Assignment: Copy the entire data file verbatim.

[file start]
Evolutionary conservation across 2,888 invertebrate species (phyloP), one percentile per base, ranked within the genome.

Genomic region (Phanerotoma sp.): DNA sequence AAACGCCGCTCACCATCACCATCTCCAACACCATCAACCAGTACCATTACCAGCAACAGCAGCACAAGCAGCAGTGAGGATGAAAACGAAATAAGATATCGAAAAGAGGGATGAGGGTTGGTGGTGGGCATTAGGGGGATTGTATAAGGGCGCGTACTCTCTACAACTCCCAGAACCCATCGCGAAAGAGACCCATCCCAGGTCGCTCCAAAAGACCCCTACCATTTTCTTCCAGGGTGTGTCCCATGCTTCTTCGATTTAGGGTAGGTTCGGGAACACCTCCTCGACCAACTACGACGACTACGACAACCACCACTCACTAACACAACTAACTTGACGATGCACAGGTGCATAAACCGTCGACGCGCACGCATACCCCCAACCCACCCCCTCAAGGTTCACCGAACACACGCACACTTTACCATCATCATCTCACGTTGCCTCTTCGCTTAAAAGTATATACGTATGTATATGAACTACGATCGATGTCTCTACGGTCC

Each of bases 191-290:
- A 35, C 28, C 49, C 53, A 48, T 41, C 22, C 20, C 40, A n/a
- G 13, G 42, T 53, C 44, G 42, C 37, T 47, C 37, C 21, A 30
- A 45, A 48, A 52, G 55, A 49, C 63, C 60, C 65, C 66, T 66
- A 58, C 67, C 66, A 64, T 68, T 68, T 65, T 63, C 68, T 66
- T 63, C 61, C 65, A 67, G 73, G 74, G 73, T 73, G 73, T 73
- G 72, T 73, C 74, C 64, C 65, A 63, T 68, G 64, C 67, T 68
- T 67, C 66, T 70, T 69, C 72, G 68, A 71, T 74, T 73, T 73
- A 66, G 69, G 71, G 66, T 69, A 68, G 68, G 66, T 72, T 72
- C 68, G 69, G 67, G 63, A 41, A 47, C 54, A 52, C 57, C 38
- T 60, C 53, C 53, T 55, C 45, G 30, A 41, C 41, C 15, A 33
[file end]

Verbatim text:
Evolutionary conservation across 2,888 invertebrate species (phyloP), one percentile per base, ranked within the genome.

Genomic region (Phanerotoma sp.): DNA sequence AAACGCCGCTCACCATCACCATCTCCAACACCATCAACCAGTACCATTACCAGCAACAGCAGCACAAGCAGCAGTGAGGATGAAAACGAAATAAGATATCGAAAAGAGGGATGAGGGTTGGTGGTGGGCATTAGGGGGATTGTATAAGGGCGCGTACTCTCTACAACTCCCAGAACCCATCGCGAAAGAGACCCATCCCAGGTCGCTCCAAAAGACCCCTACCATTTTCTTCCAGGGTGTGTCCCATGCTTCTTCGATTTAGGGTAGGTTCGGGAACACCTCCTCGACCAACTACGACGACTACGACAACCACCACTCACTAACACAACTAACTTGACGATGCACAGGTGCATAAACCGTCGACGCGCACGCATACCCCCAACCCACCCCCTCAAGGTTCACCGAACACACGCACACTTTACCATCATCATCTCACGTTGCCTCTTCGCTTAAAAGTATATACGTATGTATATGAACTACGATCGATGTCTCTACGGTCC

Each of bases 191-290:
- A 35, C 28, C 49, C 53, A 48, T 41, C 22, C 20, C 40, A n/a
- G 13, G 42, T 53, C 44, G 42, C 37, T 47, C 37, C 21, A 30
- A 45, A 48, A 52, G 55, A 49, C 63, C 60, C 65, C 66, T 66
- A 58, C 67, C 66, A 64, T 68, T 68, T 65, T 63, C 68, T 66
- T 63, C 61, C 65, A 67, G 73, G 74, G 73, T 73, G 73, T 73
- G 72, T 73, C 74, C 64, C 65, A 63, T 68, G 64, C 67, T 68
- T 67, C 66, T 70, T 69, C 72, G 68, A 71, T 74, T 73, T 73
- A 66, G 69, G 71, G 66, T 69, A 68, G 68, G 66, T 72, T 72
- C 68, G 69, G 67, G 63, A 41, A 47, C 54, A 52, C 57, C 38
- T 60, C 53, C 53, T 55, C 45, G 30, A 41, C 41, C 15, A 33